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By Citizen Reporter


Parliament backs move to scrap RAF from the fuel levy

The Portfolio Committee on Mineral Resources and Energy adopted a report on the fuel prices, which recommends scrapping the RAF.

Parliament is backing recommendations to scrap the Road Accident Fund (RAF) levy from the fuel levy in order to provide some relief for consumers buckling under global gyrating oil prices.

The Portfolio Committee on Mineral Resources and Energy announced on Saturday that it has adopted a report on the fuel prices which proposes, among other relief recommendations, scrapping the RAF levy from the fuel price and locating it elsewhere.

The committee also recommended fast-tracking the Upstream Petroleum Resources Development Bill which will ensure investment in the upstream petroleum industry.

The committee will be briefed for the first time about this Bill during the second quarter by the Department of Mineral Resources and Energy, thereafter the committee will then begin with the process of public consultation.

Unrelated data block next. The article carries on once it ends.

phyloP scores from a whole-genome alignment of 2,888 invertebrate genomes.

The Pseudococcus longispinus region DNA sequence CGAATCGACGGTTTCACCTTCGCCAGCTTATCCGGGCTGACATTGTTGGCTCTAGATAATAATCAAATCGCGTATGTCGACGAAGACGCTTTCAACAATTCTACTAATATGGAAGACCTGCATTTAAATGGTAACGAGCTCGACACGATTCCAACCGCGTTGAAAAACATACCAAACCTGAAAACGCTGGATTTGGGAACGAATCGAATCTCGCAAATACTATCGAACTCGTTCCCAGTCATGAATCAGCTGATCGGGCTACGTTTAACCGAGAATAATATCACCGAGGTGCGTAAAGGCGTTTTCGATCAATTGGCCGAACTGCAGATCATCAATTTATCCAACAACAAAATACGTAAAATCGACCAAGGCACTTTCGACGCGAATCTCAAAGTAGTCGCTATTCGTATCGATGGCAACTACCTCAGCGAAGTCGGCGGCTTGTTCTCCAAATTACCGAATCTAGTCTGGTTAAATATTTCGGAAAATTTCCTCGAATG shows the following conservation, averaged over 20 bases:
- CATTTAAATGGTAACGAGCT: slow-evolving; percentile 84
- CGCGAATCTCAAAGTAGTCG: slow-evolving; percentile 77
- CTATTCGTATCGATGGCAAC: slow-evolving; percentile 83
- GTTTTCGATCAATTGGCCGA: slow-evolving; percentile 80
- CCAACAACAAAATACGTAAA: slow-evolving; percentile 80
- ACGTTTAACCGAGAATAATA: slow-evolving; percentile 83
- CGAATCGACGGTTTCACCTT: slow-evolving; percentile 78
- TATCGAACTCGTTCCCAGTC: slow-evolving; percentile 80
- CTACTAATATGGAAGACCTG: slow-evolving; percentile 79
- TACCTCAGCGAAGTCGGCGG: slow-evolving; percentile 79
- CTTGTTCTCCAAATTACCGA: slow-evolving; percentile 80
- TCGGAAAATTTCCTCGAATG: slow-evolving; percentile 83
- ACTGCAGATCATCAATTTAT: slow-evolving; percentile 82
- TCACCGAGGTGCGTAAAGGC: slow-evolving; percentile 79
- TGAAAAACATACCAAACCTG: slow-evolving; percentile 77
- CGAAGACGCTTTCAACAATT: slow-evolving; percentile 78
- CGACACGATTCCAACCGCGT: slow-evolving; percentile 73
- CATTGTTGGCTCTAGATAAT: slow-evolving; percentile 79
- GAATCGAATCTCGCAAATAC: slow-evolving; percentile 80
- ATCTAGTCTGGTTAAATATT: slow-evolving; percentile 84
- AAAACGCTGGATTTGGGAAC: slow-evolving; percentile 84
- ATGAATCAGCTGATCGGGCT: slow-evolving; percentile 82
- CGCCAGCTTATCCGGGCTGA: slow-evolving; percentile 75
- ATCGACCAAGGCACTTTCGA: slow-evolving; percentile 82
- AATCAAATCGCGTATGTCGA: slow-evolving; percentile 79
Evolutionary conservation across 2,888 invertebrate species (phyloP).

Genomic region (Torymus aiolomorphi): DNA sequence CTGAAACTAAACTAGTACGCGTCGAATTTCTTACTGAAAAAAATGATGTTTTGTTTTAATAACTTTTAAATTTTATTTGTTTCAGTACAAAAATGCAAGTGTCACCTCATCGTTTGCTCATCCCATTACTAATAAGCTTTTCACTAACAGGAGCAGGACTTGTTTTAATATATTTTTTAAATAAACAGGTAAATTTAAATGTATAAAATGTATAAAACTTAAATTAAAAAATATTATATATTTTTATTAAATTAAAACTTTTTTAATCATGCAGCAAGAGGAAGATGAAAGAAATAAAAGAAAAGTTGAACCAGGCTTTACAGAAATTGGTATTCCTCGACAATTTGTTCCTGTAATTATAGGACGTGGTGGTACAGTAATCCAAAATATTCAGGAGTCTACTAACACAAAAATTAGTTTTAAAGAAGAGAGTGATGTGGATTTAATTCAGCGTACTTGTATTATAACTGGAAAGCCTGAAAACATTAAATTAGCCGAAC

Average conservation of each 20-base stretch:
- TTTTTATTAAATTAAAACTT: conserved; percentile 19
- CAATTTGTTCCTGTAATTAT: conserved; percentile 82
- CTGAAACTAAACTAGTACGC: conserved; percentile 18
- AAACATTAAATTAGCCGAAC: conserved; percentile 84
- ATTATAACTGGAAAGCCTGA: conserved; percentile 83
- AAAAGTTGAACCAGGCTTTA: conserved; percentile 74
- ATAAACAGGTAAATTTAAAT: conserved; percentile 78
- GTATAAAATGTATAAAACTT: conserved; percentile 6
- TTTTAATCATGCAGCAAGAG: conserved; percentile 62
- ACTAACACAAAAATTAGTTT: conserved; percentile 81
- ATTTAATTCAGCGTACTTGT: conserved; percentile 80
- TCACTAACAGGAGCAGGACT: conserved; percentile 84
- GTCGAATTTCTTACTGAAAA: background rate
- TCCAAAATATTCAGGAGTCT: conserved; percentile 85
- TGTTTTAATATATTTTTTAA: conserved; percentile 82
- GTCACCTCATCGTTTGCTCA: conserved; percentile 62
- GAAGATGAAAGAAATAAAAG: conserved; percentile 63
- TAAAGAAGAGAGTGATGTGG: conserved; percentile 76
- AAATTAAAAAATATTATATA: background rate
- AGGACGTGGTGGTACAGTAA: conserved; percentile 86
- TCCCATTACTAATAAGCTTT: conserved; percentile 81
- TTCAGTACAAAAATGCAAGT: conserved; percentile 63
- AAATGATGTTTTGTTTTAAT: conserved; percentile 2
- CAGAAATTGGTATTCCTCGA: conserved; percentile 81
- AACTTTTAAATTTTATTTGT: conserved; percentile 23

Eight high-level stakeholders were consulted in the process of preparing the report, including:

  • The Department of Mineral Resources and Energy
  • National Treasury
  • Council for Scientific and Industrial Research
  • South African Petroleum Industry Association
  • Fuel Retailers Association
  • The South African Oil and Gas Association
  • South African Petroleum Retail Association
  • Liquid Fuels Wholesalers Association.

As part of its observations, the committee noted that since there is no Value-Added Tax (VAT) on the price of paraffin, a relief on liquefied petroleum gas (LPG) should also be possible.

Both paraffin and LPG are energy sources commonly used by poorer households.

The report will now be tabled in the National Assembly for final adoption and further processing.

Committee Chairperson Sahlulele Luzipo welcomed Finance Minister Enoch Godongwana’s announcement of a temporary reduction in the fuel levy intended to alleviate the burden of the high fuel price.

Luzipo particularly welcomed the National Treasury’s decision not to increase levies on both fuel and RAF in the 2022/23 financial year and a temporary reduction of the current general fuel levy by R1.50c per litre for a period of two months.

“Although a two-month relief is not enough, the intervention, however, is in line with the committee’s recommendation that the Minister of Mineral Resources and Energy, together with the Minister of Finance should develop mechanisms to address the fuel increases and consider introducing a tax holiday/exemption in all petroleum products,” said Luzipo.

Compiled by Narissa Subramoney

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